In which we jump off a plane and survive the fall to raft on the wild waters of the river Barron. Part 2 of the Queensland Diary

The worst part about skydiving is the wait. There's a lot of paperwork, you need to sign waivers and wait for the diving instructors to return from their previous jump. Bec recommends we buy videos of the jump because it's something you never want to forget. Turns out she was right. The videos help a great deal to distract from the impending task at hand. Three hours after showing up at Skydiving Cairns (, we are on our way to the plane that will drop us off at a height of 14,000 ft. We would then free-fall for a minute, which is about 3 km, after which the instructor would open up the parachute just 1 km before we hit the ground.

The instructors check the harness at least thrice before the fall as we are all cramped up on two benches because that's all the space the plane has. We are asked to get into position — cross our arms, lean back on the shoulder of the instructor and let him guide the fall. "Once I tap you, it means we are OK and you can spread your arms like a bird," says Jeremy, my instructor, who has been doing this for three years. It helps to know that his fear of heights has kept him away from bungee jumping.

Wanted to feel like a bird, a plane, Superman? The moment arrived. And one by one, we fell out of the sky. The first three seconds are scary because you aren't used to the feeling of a free fall at that speed, from that height. But just as you get a taste of it, there's a tap on the shoulder and you spread your hands out like wings and... fall! It's the ultimate rush of adrenaline. The wind makes my face wobble as I discover that I can barely change the position of my hands that are now functioning as wings because of the air pressure. We are about a kilometre close to the ground – 20 seconds to death at that speed – when the diving instructor opens up the parachute. We are instantly thrust upwards and the fast forward mode of the fall is suspended to slow. I learn how to steer the parachute by pulling the strings before he asks me to get into position for a safe landing. And we glide down on the grass for a perfect landing.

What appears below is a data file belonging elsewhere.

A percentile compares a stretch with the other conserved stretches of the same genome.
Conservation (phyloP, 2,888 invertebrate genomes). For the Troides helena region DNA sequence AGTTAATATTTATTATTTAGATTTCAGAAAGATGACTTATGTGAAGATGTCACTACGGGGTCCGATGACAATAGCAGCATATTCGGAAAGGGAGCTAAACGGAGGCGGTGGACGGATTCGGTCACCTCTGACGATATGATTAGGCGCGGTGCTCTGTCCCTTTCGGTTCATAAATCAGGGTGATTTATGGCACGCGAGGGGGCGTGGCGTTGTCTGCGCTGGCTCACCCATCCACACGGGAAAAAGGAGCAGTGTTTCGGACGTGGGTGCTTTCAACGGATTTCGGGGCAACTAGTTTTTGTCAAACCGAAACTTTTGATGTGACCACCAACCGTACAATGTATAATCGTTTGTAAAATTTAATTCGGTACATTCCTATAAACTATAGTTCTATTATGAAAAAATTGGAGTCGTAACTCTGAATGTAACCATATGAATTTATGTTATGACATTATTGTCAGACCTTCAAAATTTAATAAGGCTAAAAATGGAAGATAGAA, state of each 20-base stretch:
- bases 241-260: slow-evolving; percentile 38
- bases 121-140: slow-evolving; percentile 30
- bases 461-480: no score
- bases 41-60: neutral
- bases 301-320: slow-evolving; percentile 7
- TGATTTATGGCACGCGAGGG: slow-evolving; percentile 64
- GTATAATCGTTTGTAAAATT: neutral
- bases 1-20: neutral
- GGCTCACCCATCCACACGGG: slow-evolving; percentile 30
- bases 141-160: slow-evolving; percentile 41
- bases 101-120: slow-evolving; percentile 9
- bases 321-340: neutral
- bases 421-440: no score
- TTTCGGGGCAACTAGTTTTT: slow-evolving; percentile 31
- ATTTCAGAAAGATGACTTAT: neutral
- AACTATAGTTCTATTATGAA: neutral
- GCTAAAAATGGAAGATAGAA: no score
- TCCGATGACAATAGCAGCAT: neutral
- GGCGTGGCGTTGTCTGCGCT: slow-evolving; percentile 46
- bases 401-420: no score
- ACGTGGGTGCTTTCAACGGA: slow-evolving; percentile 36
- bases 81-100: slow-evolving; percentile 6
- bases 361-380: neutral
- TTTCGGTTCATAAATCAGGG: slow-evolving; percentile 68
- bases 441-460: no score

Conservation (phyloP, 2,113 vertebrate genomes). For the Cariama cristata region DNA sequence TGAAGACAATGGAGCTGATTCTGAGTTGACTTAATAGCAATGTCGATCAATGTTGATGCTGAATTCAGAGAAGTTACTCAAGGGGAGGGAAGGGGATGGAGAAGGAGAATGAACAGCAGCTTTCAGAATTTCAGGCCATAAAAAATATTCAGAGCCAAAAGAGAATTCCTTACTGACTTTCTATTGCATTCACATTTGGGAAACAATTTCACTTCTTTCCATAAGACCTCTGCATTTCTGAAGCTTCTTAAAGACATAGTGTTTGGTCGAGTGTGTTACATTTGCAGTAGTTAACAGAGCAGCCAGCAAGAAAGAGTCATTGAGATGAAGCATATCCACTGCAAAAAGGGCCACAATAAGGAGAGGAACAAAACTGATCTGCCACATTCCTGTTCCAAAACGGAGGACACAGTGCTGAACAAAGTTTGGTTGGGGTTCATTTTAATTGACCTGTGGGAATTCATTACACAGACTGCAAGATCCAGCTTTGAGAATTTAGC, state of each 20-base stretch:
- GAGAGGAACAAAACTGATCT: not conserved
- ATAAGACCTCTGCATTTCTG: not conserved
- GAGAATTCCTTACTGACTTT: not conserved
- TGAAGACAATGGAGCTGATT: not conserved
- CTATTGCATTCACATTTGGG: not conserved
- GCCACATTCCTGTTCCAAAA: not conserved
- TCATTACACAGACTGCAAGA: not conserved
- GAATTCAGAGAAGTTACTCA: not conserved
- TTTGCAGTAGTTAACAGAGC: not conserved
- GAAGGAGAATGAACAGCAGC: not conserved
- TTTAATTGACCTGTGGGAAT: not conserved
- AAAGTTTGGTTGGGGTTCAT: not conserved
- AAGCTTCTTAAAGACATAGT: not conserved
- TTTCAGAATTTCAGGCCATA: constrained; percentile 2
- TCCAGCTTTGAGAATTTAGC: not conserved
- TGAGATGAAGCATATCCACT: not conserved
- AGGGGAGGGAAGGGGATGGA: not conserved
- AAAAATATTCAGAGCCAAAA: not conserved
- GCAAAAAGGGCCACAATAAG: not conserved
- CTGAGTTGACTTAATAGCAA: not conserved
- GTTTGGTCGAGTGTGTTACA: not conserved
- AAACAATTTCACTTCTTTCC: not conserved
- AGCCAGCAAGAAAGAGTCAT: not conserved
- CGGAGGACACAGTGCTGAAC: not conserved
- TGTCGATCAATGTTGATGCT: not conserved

It's a life changing moment. Because, once you've jumped off a plane, you feel you can do pretty much anything. It felt like we were all part of a reality show like Fear Factor. Because next up, we had to jump into a raft to navigate the wild waters of the muddy brown Barron river. I can't swim but that's part of the adventure. “Will the raft topple over? Will I fall into the water because I can't swim,” I ask Tucker, our Japanese guide. “You don't want to know,” he laughs.

Next thing we know, we are carrying the rafts on our heads and Tucker of Raging Thunder ( tries to lighten the mood with his jokes, occasionally pretending like a crocodile got his feet, letting out a horror movie scream. You sense how much fun he has on the job when he says, “This is my office,” as he points to a picturesque stretch of calm and green. It's a rollercoaster ride of a raft as the rocky rough river tosses us up and down the rapids with Tucker screaming instructions at regular intervals. We are all soaking wet in no time and the raft hasn't even toppled over even once.

Soon, we get a bird's eye view of the Daintree Rainforest as we get on board the Kuranda Skyrail Rainforest Cableway ( Not much of an adventure after all that we've done. Or so we thought, until someone played the Devil's advocate: “What happens if the cable-car stops or the cable snaps?” Looking down at the dense forest, as fascinating the view was, it was going to be a tricky situation. Nobody would ever find us. And we could end up as food before we manage to find some ourselves.

We had been in the air, fallen off the sky, got grime on our shirts, had soaked wet over rough waters and suspended over forests and there was more to come. We were yet to take in the magnificent views the Great Barrier Reef had to offer.

(To be continued)


Down Under, a ray of sunshineApril 8, 2011